PITTSBURGH (October 16, 2018) … Two undergraduate students from the University of Pittsburgh Swanson School of Engineering participated in the Hack This. Help Kids pediatric healthcare hackathon on October 5-6, 2018. The Swanson School team, along with another Pitt undergraduate, won the Kids’ Choice Award for their prototype pill dispenser. The event was hosted by UPMC Children’s Hospital of Pittsburgh Foundation and presented by the Citrone Thirty Three Foundation and Tulco.
The hackathon participants spent 24 hours working in teams to solve a unmet pediatric problem identified by the hospital’s community. The team, called Sailbot 2020, included Kaylene Stocking, a senior bioengineering and computer engineering student; Jay Maier, a senior mechanical engineering student; and Andrew Lobos, a senior computer science student.
Each group tackled a “pain point” topic for their project. The Sailbot 2020 team chose the “stick to the medicine schedule” option and decided to prototype a smart, kid-friendly pill dispenser. This “pain point” addresses the issue that pediatric patients, who may leave the hospital with a strict regimen, often have difficulty following a medication schedule.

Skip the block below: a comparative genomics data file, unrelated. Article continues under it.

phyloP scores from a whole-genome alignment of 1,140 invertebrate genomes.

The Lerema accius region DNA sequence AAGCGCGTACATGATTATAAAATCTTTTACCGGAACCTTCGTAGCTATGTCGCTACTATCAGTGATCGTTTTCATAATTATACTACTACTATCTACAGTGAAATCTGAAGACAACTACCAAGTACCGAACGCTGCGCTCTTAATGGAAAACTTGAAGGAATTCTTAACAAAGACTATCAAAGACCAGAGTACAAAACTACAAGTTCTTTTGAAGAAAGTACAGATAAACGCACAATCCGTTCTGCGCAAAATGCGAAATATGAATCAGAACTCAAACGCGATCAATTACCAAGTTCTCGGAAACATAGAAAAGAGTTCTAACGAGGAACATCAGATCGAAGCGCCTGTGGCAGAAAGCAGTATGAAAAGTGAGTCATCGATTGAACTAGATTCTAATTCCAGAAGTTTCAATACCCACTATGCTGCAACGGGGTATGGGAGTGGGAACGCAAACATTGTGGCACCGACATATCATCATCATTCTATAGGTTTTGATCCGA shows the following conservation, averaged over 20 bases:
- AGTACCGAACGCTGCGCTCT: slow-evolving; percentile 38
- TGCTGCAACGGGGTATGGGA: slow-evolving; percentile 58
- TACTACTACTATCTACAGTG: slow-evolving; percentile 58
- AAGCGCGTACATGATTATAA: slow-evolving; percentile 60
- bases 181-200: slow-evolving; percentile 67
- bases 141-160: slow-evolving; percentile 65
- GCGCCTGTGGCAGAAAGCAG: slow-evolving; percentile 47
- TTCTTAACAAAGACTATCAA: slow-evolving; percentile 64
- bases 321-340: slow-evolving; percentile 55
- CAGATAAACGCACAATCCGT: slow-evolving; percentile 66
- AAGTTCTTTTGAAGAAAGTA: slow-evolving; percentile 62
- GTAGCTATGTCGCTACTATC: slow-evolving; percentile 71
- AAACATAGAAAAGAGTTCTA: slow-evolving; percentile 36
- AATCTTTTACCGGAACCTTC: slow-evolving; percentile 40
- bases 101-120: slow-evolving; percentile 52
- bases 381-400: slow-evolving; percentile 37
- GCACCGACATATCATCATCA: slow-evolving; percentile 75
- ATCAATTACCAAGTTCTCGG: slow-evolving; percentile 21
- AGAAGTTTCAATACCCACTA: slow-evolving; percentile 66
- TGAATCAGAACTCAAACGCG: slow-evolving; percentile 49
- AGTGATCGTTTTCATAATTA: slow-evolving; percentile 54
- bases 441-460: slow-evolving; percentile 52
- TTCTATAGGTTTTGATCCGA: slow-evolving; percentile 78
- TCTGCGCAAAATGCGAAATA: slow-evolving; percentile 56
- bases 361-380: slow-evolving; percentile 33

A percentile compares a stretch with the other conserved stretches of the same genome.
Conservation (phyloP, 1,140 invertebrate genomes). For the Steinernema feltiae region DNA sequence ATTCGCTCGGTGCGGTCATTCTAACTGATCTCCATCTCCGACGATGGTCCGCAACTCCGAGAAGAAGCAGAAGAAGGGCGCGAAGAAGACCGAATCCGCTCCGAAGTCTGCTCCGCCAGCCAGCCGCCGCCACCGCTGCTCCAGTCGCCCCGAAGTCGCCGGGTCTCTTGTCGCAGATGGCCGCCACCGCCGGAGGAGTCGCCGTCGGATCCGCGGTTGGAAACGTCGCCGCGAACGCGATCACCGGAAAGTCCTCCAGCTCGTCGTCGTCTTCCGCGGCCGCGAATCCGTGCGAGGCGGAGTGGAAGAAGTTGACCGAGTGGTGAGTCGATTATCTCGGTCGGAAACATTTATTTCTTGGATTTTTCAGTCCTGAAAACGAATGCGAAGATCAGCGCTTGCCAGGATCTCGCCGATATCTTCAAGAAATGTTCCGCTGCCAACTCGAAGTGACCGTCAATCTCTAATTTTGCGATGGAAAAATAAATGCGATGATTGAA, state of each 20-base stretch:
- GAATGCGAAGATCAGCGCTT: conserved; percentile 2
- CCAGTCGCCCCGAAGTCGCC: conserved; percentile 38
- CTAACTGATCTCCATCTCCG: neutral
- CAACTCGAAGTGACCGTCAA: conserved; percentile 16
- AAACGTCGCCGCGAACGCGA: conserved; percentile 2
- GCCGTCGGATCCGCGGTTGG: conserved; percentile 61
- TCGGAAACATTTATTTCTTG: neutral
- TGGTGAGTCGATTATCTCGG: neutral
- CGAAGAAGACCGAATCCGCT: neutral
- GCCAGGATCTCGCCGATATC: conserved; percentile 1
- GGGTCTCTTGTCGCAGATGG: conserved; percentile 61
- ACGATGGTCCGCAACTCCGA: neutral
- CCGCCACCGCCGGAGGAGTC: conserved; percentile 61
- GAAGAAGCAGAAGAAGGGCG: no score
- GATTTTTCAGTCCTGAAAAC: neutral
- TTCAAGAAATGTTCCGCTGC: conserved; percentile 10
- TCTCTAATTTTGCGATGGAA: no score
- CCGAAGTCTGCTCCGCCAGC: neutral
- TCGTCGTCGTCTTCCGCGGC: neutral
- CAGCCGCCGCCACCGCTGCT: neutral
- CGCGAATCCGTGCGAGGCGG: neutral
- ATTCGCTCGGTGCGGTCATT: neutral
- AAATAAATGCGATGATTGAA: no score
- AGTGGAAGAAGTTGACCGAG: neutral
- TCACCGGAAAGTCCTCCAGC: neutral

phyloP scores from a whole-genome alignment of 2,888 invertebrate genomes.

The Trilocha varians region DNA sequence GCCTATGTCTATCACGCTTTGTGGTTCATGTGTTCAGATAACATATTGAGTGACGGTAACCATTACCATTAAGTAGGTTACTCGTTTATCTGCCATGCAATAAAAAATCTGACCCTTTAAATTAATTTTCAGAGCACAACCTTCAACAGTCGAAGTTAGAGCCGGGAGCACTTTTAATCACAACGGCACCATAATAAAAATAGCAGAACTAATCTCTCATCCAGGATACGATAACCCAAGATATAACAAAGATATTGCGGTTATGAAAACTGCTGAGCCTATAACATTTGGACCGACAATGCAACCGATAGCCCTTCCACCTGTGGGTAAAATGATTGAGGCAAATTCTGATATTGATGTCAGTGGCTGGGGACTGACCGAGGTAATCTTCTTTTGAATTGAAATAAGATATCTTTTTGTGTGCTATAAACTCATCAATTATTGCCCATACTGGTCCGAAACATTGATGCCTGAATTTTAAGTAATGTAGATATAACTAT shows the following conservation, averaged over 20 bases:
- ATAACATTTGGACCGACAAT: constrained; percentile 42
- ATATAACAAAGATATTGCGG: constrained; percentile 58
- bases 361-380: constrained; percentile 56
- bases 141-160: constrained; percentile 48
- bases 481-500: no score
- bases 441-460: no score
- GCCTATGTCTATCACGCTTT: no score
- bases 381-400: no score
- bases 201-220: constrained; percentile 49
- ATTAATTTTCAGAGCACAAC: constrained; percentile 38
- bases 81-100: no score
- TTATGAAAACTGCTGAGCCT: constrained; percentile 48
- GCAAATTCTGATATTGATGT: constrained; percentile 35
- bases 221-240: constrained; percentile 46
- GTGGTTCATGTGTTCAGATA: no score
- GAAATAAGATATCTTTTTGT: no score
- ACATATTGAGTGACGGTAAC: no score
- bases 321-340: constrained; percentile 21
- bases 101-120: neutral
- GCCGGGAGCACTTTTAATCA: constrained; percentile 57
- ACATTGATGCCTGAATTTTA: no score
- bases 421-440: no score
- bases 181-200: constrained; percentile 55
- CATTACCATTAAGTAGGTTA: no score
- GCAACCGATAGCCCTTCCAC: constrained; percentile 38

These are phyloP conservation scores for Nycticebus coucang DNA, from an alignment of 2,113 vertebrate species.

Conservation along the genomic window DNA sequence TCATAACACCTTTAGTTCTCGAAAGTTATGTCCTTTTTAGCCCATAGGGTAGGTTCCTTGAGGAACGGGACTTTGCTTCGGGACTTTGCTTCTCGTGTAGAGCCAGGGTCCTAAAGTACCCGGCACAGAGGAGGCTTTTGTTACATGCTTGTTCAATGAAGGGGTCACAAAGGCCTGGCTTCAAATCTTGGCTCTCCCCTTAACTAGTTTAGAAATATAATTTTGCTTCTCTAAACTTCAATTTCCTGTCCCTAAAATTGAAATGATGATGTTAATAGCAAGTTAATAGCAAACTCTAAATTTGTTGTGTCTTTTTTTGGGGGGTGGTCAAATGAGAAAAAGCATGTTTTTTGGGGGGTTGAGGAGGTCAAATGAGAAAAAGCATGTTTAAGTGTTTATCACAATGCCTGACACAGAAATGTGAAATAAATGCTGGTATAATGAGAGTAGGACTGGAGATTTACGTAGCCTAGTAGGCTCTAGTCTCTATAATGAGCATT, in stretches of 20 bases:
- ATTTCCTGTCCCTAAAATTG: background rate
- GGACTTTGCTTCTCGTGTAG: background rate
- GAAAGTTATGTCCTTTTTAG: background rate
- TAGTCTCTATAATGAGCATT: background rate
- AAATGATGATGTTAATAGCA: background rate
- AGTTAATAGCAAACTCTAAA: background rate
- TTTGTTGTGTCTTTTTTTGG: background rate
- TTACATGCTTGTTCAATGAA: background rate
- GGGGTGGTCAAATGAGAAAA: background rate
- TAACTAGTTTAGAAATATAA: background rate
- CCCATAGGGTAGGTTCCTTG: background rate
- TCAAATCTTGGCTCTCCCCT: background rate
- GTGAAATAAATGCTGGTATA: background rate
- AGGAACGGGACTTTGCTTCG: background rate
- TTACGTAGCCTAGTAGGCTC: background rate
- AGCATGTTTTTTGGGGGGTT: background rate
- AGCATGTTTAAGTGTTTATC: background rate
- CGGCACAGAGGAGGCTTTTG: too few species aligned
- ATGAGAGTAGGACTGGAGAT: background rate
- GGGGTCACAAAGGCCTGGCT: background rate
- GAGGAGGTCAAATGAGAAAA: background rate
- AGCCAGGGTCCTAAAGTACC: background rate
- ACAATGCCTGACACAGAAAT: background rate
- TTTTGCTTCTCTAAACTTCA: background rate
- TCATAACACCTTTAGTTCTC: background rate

“Our idea was that a physician could enter what medications need to be taken at what time into our device, and it will track the medication schedule, alerting the patient and dispensing a pill at the appropriate times,” said Stocking. “The prototype can accommodate up to five pills for four different medications. The onboard screen also provides real-time instructions for parents on how to load the pills into each slot.”
The team added additional features to target their main demographic - pediatric patients. “We utilized a touch screen and lights to make it attractive for kids, and our thought was to later develop games that would appeal to kids and make the process more fun,” said Stocking. The prototype was successful in this regard because it proceeded to the competition finals and was awarded the Kids Choice Award by a panel of adolescent judges.
Regarding their success, Stocking said, “We built the prototype in under 20 hours, so we were pretty happy with the result!”
Contact: Leah Russell